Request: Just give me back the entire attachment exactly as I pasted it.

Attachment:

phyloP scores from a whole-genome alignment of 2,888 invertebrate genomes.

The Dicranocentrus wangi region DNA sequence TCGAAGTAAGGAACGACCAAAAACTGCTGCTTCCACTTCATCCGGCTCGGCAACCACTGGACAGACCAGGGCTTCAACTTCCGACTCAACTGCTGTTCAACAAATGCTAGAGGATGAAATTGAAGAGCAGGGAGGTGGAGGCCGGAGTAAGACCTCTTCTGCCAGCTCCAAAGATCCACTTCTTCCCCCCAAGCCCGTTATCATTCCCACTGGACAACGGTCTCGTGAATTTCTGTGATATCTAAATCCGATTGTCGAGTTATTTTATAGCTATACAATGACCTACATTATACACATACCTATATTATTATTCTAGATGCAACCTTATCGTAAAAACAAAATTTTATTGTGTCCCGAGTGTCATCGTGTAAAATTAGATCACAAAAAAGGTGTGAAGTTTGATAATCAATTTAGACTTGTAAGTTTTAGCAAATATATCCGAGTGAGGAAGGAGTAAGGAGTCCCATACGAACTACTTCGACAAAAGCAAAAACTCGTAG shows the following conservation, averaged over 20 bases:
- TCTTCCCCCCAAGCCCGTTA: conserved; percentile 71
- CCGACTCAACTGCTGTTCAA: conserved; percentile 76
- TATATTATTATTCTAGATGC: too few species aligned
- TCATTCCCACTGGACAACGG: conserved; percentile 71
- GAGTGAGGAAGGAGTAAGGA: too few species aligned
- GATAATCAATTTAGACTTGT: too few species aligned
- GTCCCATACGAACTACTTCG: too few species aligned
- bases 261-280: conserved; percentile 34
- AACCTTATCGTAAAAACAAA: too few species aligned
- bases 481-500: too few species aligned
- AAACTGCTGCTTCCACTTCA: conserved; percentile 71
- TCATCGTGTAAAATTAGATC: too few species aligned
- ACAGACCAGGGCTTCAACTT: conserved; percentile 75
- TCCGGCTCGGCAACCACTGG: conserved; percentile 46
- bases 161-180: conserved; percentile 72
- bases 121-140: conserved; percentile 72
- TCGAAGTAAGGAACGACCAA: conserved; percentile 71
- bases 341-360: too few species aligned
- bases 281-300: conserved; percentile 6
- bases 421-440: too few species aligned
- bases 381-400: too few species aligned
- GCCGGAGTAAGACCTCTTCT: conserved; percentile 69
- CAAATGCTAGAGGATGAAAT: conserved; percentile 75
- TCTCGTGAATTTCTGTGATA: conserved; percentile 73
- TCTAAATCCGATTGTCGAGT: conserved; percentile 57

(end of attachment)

phyloP scores from a whole-genome alignment of 2,888 invertebrate genomes.

The Dicranocentrus wangi region DNA sequence TCGAAGTAAGGAACGACCAAAAACTGCTGCTTCCACTTCATCCGGCTCGGCAACCACTGGACAGACCAGGGCTTCAACTTCCGACTCAACTGCTGTTCAACAAATGCTAGAGGATGAAATTGAAGAGCAGGGAGGTGGAGGCCGGAGTAAGACCTCTTCTGCCAGCTCCAAAGATCCACTTCTTCCCCCCAAGCCCGTTATCATTCCCACTGGACAACGGTCTCGTGAATTTCTGTGATATCTAAATCCGATTGTCGAGTTATTTTATAGCTATACAATGACCTACATTATACACATACCTATATTATTATTCTAGATGCAACCTTATCGTAAAAACAAAATTTTATTGTGTCCCGAGTGTCATCGTGTAAAATTAGATCACAAAAAAGGTGTGAAGTTTGATAATCAATTTAGACTTGTAAGTTTTAGCAAATATATCCGAGTGAGGAAGGAGTAAGGAGTCCCATACGAACTACTTCGACAAAAGCAAAAACTCGTAG shows the following conservation, averaged over 20 bases:
- TCTTCCCCCCAAGCCCGTTA: conserved; percentile 71
- CCGACTCAACTGCTGTTCAA: conserved; percentile 76
- TATATTATTATTCTAGATGC: too few species aligned
- TCATTCCCACTGGACAACGG: conserved; percentile 71
- GAGTGAGGAAGGAGTAAGGA: too few species aligned
- GATAATCAATTTAGACTTGT: too few species aligned
- GTCCCATACGAACTACTTCG: too few species aligned
- bases 261-280: conserved; percentile 34
- AACCTTATCGTAAAAACAAA: too few species aligned
- bases 481-500: too few species aligned
- AAACTGCTGCTTCCACTTCA: conserved; percentile 71
- TCATCGTGTAAAATTAGATC: too few species aligned
- ACAGACCAGGGCTTCAACTT: conserved; percentile 75
- TCCGGCTCGGCAACCACTGG: conserved; percentile 46
- bases 161-180: conserved; percentile 72
- bases 121-140: conserved; percentile 72
- TCGAAGTAAGGAACGACCAA: conserved; percentile 71
- bases 341-360: too few species aligned
- bases 281-300: conserved; percentile 6
- bases 421-440: too few species aligned
- bases 381-400: too few species aligned
- GCCGGAGTAAGACCTCTTCT: conserved; percentile 69
- CAAATGCTAGAGGATGAAAT: conserved; percentile 75
- TCTCGTGAATTTCTGTGATA: conserved; percentile 73
- TCTAAATCCGATTGTCGAGT: conserved; percentile 57